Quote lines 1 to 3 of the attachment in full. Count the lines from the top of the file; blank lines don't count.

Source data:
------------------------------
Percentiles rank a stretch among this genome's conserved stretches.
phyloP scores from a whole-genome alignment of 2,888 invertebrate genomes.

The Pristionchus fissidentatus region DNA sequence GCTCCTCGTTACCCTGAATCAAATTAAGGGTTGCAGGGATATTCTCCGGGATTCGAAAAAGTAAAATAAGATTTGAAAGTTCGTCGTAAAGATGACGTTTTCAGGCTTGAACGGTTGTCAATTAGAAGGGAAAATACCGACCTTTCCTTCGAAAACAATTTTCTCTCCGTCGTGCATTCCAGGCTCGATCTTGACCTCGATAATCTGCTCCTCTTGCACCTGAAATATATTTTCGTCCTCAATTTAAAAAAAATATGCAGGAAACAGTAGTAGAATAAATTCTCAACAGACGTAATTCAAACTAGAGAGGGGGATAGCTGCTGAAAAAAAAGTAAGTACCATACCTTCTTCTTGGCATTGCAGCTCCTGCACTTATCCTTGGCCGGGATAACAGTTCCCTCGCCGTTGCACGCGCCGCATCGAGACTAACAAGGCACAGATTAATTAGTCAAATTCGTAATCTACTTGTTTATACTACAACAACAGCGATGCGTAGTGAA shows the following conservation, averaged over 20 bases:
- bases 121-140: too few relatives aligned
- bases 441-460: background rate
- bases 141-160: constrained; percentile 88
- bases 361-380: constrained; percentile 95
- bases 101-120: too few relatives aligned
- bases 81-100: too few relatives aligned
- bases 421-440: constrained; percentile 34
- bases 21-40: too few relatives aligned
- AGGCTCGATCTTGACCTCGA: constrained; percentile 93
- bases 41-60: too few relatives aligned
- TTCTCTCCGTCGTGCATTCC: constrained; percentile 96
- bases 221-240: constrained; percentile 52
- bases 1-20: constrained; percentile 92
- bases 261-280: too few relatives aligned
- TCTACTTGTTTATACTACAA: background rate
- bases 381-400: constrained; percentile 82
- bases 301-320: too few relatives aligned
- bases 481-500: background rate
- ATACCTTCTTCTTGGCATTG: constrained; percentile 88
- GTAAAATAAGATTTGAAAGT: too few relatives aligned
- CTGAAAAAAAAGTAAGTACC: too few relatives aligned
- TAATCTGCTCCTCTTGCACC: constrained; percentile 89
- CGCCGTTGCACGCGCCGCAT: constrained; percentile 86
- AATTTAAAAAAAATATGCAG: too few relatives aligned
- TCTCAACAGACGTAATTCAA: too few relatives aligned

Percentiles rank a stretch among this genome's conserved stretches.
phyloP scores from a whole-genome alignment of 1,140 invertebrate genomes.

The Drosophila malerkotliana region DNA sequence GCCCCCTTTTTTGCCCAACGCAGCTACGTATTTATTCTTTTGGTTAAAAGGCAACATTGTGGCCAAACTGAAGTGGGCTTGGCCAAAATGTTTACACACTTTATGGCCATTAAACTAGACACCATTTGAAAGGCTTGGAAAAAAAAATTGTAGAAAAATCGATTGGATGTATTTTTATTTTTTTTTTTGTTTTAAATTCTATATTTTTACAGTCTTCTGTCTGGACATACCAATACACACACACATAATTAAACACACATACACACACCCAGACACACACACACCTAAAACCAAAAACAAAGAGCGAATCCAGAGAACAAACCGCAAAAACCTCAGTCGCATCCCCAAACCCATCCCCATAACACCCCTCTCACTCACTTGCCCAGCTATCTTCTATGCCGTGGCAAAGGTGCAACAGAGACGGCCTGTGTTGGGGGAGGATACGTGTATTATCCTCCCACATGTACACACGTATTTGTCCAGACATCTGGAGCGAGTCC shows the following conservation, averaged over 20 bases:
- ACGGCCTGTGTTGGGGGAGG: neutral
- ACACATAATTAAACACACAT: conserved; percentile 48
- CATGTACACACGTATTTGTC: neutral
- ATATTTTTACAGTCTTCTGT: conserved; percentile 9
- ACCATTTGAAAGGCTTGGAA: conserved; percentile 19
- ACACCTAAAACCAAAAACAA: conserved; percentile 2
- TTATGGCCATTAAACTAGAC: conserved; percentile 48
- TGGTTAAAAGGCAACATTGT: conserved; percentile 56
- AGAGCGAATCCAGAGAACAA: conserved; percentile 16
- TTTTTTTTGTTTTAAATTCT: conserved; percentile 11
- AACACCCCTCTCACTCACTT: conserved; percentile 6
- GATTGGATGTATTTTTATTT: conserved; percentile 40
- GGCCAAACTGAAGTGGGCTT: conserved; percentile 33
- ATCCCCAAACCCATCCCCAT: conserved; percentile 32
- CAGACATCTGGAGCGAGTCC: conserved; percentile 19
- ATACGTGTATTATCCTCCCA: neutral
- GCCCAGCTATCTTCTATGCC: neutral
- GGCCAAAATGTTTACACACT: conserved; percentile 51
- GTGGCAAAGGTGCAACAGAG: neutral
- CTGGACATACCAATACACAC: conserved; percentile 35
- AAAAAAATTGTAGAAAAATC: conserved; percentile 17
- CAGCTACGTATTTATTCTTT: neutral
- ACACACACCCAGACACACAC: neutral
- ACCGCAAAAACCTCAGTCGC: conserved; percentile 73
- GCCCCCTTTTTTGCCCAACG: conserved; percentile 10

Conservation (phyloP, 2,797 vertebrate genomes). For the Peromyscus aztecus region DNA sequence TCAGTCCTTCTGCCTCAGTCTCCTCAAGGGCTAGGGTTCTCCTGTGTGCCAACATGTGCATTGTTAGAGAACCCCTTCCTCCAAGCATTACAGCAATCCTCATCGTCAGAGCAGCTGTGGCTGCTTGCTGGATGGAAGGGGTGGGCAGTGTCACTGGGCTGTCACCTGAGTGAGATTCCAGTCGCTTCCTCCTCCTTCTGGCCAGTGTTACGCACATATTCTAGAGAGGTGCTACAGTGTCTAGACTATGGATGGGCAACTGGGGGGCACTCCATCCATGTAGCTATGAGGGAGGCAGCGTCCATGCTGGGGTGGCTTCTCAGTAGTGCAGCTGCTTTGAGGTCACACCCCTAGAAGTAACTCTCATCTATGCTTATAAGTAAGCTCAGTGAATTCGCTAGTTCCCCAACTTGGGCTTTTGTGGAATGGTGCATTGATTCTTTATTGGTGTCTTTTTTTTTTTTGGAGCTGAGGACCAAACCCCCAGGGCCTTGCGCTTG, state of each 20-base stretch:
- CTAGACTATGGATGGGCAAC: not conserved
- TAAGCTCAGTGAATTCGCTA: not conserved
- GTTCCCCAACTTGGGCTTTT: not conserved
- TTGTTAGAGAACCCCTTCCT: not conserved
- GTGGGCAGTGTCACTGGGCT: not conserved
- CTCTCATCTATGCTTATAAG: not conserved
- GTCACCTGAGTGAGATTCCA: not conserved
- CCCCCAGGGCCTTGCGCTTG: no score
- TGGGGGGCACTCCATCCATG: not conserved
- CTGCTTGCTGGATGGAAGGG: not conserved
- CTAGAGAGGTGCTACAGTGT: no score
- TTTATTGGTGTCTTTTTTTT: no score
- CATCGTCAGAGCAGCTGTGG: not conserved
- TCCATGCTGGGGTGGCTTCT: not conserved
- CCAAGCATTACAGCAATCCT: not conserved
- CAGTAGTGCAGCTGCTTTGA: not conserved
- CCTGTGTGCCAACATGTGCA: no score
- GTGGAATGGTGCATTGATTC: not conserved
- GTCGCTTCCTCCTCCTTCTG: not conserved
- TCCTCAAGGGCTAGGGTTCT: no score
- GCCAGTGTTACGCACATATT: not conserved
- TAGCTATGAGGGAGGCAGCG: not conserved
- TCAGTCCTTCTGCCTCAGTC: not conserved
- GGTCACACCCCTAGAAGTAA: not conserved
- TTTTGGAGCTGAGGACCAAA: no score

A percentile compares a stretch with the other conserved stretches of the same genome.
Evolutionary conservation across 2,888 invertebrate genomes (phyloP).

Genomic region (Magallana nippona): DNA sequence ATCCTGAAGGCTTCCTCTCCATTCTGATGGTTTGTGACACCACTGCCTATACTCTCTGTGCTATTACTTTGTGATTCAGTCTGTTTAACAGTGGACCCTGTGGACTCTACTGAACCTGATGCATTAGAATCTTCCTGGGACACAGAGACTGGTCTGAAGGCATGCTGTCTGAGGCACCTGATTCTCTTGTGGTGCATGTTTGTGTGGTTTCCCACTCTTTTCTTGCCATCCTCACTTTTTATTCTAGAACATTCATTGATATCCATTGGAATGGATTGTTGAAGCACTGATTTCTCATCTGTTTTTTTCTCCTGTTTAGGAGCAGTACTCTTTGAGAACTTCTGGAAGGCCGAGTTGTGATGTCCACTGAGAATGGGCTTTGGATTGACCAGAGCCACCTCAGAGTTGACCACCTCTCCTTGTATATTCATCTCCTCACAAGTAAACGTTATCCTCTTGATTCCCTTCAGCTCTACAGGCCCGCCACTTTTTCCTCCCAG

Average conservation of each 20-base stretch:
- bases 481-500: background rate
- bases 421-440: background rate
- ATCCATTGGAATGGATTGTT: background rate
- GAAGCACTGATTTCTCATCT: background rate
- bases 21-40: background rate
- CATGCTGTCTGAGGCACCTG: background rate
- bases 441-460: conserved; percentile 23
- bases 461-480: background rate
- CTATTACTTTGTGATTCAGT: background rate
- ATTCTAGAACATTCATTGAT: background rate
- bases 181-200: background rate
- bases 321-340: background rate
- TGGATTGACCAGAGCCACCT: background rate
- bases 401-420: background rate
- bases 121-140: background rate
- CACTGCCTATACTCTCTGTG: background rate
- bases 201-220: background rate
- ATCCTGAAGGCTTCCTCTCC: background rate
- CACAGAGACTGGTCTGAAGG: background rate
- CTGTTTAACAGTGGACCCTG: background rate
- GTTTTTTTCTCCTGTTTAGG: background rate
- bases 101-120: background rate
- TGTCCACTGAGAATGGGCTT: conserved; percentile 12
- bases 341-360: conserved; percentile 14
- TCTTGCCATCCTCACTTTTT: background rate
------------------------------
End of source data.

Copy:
Percentiles rank a stretch among this genome's conserved stretches.
phyloP scores from a whole-genome alignment of 2,888 invertebrate genomes.

The Pristionchus fissidentatus region DNA sequence GCTCCTCGTTACCCTGAATCAAATTAAGGGTTGCAGGGATATTCTCCGGGATTCGAAAAAGTAAAATAAGATTTGAAAGTTCGTCGTAAAGATGACGTTTTCAGGCTTGAACGGTTGTCAATTAGAAGGGAAAATACCGACCTTTCCTTCGAAAACAATTTTCTCTCCGTCGTGCATTCCAGGCTCGATCTTGACCTCGATAATCTGCTCCTCTTGCACCTGAAATATATTTTCGTCCTCAATTTAAAAAAAATATGCAGGAAACAGTAGTAGAATAAATTCTCAACAGACGTAATTCAAACTAGAGAGGGGGATAGCTGCTGAAAAAAAAGTAAGTACCATACCTTCTTCTTGGCATTGCAGCTCCTGCACTTATCCTTGGCCGGGATAACAGTTCCCTCGCCGTTGCACGCGCCGCATCGAGACTAACAAGGCACAGATTAATTAGTCAAATTCGTAATCTACTTGTTTATACTACAACAACAGCGATGCGTAGTGAA shows the following conservation, averaged over 20 bases: